In not praying, in not seeking some kind of divine respite or answer or fix, I discovered something else entirely: desire.
Not some whimsical temptation or luring sin. Not that kind of desire: tepid, temporary, lite. No.
This desire was blazing, intense, undaunted, and undying. It was (and is) a full and unrestrained expression of everything within me. And a far cry from anything I’d ever known in prayer.
The Upanishads capture this, at least in part:
“You are what your deepest desire is. As your desire is, so is your intention. As your intention is, so is your will. As your will is, so is your deed. As your deed is, so is your destiny.”
It seems to me that this understanding of desire, and its expression, is everything. It is also far more sacred and more spiritual than anything I’d been taught to recite, intercede for, enact, or even believe.
Now, in lieu of prayer, I choose desire. Who it’s being articulated to is not important to me; rather, that I hold nothing back, that something wild and untamed and passionate dwells within and comes forth, that this — above all else — is the sacred, is the spiritual. Nothing less will do.
Desire takes courage. And faith. There is no promise of an outcome we long for. No guarantee. Just sheer determination, firm belief, and an endless acknowledgement of what thrums within us in the deepest and most persistent of ways. It persists. It perseveres. It burns.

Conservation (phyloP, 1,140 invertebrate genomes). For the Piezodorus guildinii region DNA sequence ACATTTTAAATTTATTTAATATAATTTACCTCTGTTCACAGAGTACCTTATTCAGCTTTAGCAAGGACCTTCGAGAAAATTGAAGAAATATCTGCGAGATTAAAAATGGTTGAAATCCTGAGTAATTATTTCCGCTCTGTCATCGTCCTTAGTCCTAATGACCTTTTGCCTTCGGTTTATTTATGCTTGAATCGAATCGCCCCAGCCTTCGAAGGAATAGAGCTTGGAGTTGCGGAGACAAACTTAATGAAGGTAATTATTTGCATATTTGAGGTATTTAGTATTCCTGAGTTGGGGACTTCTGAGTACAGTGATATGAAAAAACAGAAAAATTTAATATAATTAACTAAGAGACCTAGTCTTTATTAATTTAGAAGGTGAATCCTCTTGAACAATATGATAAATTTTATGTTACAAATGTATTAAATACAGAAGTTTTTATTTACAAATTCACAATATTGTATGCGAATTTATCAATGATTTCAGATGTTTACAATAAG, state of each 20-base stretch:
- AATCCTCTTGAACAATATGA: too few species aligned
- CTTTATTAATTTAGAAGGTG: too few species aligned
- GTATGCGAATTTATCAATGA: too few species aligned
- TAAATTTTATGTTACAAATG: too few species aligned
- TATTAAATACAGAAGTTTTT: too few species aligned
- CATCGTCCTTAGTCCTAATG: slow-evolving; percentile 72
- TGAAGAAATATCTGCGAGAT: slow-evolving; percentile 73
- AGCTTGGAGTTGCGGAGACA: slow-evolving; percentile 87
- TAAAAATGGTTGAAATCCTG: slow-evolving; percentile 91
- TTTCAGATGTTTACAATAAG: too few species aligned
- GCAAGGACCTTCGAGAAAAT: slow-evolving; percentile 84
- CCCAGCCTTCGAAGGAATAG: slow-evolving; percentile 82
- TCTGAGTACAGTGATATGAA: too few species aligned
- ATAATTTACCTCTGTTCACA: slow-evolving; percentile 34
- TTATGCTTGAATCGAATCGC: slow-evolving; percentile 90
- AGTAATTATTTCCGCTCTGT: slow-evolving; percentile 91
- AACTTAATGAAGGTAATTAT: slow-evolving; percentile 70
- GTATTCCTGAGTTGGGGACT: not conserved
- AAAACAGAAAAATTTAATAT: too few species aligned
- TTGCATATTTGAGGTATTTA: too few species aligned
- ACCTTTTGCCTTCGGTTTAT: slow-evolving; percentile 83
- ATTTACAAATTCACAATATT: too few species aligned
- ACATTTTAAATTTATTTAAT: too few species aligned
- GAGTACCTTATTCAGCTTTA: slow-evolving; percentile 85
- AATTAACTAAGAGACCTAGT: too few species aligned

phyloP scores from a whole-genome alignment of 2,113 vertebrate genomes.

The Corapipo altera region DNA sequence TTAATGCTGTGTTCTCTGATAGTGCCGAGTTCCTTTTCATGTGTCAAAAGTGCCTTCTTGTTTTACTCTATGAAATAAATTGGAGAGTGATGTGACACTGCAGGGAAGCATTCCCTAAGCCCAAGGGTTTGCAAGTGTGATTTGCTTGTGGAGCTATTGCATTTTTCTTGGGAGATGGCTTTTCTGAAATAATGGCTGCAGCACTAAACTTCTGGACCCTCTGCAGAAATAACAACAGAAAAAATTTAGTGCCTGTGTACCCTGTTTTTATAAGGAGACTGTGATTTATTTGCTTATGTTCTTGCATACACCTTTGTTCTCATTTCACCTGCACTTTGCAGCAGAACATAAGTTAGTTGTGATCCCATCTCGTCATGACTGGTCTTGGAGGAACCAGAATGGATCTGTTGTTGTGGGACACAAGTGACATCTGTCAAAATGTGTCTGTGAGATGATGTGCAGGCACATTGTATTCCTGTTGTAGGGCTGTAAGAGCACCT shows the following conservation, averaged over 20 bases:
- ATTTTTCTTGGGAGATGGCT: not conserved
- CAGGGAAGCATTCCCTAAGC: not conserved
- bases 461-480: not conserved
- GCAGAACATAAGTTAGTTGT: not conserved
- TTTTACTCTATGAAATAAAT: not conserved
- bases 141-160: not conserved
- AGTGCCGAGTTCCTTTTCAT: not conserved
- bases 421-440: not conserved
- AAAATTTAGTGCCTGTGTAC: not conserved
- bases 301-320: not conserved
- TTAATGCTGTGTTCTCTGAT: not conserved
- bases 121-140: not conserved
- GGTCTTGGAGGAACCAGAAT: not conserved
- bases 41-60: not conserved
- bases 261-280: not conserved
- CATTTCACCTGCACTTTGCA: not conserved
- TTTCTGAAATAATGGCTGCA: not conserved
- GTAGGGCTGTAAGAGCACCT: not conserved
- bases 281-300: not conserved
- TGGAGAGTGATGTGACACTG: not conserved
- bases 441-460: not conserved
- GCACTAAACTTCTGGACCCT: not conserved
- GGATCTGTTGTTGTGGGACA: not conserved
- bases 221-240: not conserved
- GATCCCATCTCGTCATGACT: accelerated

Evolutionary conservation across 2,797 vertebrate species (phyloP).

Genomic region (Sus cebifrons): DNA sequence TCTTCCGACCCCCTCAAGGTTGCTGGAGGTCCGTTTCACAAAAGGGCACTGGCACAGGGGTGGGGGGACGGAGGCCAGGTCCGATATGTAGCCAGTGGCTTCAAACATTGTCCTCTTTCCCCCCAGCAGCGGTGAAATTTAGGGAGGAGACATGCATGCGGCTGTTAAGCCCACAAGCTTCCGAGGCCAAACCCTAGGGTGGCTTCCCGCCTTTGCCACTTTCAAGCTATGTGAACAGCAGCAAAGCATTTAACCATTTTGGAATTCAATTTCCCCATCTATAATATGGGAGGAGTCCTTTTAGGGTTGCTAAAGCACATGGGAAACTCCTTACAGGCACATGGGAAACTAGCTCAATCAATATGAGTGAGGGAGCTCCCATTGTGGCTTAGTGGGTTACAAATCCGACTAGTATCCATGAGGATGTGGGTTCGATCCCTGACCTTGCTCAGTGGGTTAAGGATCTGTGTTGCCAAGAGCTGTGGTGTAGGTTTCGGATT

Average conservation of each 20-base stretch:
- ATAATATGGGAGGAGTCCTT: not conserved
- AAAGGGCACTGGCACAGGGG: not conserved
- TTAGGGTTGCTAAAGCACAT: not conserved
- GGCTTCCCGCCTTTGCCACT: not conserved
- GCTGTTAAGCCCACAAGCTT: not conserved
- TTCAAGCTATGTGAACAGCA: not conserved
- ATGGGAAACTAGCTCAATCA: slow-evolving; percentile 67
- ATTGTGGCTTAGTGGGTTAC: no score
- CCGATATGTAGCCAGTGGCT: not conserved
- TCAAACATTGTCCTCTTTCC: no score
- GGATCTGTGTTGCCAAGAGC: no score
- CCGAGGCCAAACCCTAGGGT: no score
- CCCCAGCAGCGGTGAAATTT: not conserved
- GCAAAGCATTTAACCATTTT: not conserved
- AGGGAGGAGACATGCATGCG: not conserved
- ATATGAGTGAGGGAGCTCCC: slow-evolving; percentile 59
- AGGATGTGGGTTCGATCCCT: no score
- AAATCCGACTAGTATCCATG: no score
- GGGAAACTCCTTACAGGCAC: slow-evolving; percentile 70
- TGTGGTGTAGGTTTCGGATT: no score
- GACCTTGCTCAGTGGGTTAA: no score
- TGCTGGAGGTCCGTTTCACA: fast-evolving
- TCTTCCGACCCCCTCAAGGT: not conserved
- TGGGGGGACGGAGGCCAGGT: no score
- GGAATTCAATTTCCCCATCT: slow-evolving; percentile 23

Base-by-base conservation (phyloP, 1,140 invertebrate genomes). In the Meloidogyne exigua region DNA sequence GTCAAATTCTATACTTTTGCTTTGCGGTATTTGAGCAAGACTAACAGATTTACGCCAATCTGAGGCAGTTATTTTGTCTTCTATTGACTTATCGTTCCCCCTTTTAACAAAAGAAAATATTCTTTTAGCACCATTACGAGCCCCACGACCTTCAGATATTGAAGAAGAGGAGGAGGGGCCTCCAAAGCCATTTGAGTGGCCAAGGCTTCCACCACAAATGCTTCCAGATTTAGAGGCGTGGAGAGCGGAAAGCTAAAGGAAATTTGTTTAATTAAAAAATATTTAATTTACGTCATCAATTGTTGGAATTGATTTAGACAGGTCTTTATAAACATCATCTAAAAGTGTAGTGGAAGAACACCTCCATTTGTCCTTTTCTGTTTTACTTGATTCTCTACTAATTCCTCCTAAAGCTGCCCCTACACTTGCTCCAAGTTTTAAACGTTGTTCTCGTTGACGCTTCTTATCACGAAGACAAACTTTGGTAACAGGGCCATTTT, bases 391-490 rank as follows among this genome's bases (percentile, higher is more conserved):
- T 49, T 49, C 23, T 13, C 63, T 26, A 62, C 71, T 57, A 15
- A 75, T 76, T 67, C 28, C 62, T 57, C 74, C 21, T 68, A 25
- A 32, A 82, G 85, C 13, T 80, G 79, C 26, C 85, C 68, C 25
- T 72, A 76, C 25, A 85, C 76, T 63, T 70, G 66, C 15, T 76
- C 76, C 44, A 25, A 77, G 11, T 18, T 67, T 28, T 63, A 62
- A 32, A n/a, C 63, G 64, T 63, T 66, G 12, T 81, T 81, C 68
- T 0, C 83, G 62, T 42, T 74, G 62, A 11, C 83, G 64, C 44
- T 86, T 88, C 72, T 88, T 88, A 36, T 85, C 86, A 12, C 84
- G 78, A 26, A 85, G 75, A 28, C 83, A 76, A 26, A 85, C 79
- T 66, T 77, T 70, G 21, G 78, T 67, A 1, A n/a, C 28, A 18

I know: one could apply every bit of this to prayer. But I see it differently, distinctly. Unlike prayer — where words, emotions, longings, and hopes are being offered to a Divine listener — desire is an expression and end in and of itself. It is both object and subject. It is raw and visceral and embodied. It is not something “done” and then forgotten, uttered and then released. It stays. It simmers. It blazes. Yes, it burns. And for me, that is a very long way from what I learned of prayer, experienced in prayer, or was ever told was allowed.
Most of us are profoundly ambivalent about desire — others’ and our own. It’s understandable, really, that we prefer the safer, more acceptable term of “prayer.” We have been taught (over and over and over again) that our desire is dangerous, that pursuing it only upsets the apple cart, that it cannot be trusted, that we’ll definitely get burned (as will others), that we’re better off tamping it down. *sigh*
In her book, Untamed, Glennon Doyle tells of hearing the creation story from her 5th grade teacher at church:
“…Eve’s original sin is inside of all of us. That sin is…wanting more instead of being grateful for what we have, and doing what we want to do instead of what we should do.”
Though we’ve been told that money is the root of all evil, we are far more prone to believe it is desire. And beginning with Eve, that is what has been reinforced within us (over and over and over again). Don’t want more. Don’t do what you want; do what you should. And be grateful about all of it. In fact, offer prayers of gratitude, offer prayers of repentance for wanting at all, offer prayers of supplication that you will only do what you should.
If our desire is bad or wrong, what then is prayer?